The Outlook
Misrata and Benghazi receive renewed foreign and domestic investment

As central Tripoli comes under greater threat of devastation, other parts of the country appear to be attracting investment. Misrata, once known internationally for suffering a protracted siege in 2011 by Colonel Mu’ammar Qadhafi’s regime, is once again a bustling commercial centre. While Benghazi which, in the eyes of the US since 2012 has become synonymous with terrorism and insecurity, has received significant foreign investment to rebuild the city after the 2011-2017 period of near-constant conflict. Shiny new taxi cabs line the re-paved streets and residents flock to new shopping centres filled with international brands.

The price of this rebirth has been militia domination. In Misrata a diverse group of militias ranging from secular to Salafi jihadi dominate the area and in Benghazi the repressive Libyan national Army (LNA) is the authority. By contrast Tripoli — under the UN recognised Government of National Accord (GNA) — is loosely controlled by a group of militias in constant competition with each other. Even if Khalifa Haftar eventually retreats after several recent setbacks in his war to take over the capital, there will still be a high degree of risk of militia infighting.

The relative stability of the modern city states of Misrata and Benghazi attracts investment but the risks associated with these investments are very high because of the militia domination that has allowed this relative stability. Turkish and Emirati companies in Misrata and Benghazi respectively have been willing to take the risks given the countries’ close historical and ideological ties.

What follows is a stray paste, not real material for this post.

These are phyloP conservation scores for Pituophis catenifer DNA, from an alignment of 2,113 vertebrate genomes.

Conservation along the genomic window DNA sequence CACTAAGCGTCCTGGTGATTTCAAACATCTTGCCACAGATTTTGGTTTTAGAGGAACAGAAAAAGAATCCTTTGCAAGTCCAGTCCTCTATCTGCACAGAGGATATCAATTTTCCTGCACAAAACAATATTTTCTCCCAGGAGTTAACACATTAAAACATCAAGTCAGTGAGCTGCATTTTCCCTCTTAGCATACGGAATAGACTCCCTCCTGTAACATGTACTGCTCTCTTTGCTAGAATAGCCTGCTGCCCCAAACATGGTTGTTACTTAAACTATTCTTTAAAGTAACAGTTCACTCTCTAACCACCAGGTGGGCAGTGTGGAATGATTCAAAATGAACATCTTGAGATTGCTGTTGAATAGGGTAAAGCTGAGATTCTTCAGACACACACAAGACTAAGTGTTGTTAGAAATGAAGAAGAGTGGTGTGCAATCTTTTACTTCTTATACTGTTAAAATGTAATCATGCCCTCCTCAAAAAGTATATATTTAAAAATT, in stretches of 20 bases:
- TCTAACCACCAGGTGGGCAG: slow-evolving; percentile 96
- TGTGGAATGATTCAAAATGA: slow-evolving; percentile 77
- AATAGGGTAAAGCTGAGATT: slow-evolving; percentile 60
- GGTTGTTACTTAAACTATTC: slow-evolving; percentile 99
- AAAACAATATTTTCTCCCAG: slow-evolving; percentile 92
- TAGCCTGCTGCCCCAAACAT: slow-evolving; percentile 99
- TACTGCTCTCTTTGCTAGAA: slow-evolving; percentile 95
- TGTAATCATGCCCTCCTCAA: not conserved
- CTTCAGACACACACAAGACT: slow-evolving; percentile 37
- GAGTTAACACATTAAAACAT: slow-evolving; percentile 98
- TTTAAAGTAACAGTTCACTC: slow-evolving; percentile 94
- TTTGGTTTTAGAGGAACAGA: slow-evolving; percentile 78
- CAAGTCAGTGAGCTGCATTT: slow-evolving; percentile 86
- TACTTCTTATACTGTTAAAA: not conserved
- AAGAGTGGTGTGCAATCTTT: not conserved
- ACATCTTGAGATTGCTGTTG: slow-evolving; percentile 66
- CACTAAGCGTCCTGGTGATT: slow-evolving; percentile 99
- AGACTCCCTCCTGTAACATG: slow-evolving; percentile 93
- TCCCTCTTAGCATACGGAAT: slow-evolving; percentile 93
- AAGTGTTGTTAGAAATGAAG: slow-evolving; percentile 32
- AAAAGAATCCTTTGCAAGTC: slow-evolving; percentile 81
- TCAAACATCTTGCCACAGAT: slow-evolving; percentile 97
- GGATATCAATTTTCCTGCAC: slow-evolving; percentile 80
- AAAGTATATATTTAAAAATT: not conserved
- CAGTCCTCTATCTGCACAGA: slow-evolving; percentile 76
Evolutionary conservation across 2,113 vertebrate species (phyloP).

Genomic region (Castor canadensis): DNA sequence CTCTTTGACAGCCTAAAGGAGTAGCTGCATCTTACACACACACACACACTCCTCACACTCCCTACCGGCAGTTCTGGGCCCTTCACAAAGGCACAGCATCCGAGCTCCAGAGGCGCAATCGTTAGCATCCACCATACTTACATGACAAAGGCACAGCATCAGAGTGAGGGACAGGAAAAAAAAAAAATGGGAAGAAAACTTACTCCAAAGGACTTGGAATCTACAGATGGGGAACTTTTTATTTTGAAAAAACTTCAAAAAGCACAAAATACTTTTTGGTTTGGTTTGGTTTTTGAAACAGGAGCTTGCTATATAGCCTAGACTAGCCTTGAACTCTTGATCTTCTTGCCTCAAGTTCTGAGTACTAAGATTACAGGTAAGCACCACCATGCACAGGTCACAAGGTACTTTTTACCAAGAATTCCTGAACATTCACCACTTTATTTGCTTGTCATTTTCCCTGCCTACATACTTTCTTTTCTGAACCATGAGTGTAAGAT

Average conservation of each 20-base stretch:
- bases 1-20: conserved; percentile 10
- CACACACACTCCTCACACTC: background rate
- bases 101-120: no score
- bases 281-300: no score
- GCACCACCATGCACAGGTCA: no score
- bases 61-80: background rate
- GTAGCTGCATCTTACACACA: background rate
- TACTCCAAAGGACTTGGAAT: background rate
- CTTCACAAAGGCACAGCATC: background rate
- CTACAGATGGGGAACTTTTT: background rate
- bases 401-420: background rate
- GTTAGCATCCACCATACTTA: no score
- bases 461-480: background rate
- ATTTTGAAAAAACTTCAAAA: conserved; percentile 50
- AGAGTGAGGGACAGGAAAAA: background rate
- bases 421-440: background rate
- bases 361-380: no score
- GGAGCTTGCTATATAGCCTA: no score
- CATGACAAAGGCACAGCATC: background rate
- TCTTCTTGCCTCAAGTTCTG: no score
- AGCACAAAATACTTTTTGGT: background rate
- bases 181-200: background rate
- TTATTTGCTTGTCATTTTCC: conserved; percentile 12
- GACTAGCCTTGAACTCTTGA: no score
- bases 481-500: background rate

It was surprising, however, that in February 2019 the Texas-based security firm, Guidry Group, indicated its desire to develop a deep sea port at Susah which is 40 kms east of al-Bayda and 60 kms west of Derna. The project is deeply problematic because of its proximity to the UNESCO World Heritage site of the Greco-Roman city of Cyrene and the nearby semi-submerged ancient port of Apollonia.

Its success, which could be a major boon for eastern Libya’s weak and small private sector, is heavily dependent on the outcome of the political conflict. For one thing the Guidry Group has been negotiating this contract with the unrecognised eastern government. If Haftar’s Tripoli offensive should fail then the credibility and legitimacy of the eastern government would be in even greater doubt, and put any contract that it signed for the project at risk.

This excerpt is taken from Libya Politics & Security, our weekly intelligence report on Libya. Click here to receive a free sample copy.

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